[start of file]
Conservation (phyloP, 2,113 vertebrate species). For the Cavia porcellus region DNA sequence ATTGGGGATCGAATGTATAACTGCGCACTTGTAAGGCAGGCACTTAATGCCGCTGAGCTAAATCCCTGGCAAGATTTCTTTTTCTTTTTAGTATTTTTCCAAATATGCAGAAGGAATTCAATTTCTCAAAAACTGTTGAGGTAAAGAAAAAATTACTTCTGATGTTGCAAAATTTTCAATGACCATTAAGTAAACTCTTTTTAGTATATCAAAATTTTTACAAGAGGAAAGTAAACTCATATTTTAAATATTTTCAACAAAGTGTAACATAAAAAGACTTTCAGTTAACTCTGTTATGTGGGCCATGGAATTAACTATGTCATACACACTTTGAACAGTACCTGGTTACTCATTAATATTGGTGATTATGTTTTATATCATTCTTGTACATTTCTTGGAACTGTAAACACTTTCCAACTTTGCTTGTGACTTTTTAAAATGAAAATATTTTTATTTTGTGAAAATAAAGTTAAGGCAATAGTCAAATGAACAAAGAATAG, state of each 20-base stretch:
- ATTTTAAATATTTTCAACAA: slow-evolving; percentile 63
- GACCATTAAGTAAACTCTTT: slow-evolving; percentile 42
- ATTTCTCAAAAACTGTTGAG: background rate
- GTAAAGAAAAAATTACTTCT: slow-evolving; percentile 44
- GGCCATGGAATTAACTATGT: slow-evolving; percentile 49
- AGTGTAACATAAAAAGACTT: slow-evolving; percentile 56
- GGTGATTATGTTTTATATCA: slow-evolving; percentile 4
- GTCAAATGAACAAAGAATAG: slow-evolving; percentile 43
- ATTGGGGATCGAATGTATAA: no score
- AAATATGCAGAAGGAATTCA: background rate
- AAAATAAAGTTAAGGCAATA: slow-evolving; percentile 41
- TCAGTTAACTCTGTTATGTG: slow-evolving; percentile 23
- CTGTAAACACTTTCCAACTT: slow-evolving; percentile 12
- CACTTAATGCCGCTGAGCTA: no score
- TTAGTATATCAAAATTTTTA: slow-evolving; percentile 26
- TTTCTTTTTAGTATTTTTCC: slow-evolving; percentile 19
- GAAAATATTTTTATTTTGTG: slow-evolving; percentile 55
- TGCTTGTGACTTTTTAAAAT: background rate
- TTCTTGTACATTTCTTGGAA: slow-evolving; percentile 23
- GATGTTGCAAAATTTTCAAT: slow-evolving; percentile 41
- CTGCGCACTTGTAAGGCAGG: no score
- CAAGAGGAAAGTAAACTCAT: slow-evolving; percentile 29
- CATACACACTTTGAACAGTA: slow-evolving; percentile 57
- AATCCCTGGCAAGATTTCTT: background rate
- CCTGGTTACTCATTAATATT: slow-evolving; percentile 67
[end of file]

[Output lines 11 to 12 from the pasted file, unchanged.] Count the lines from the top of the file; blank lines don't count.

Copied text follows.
- AAATATGCAGAAGGAATTCA: background rate
- AAAATAAAGTTAAGGCAATA: slow-evolving; percentile 41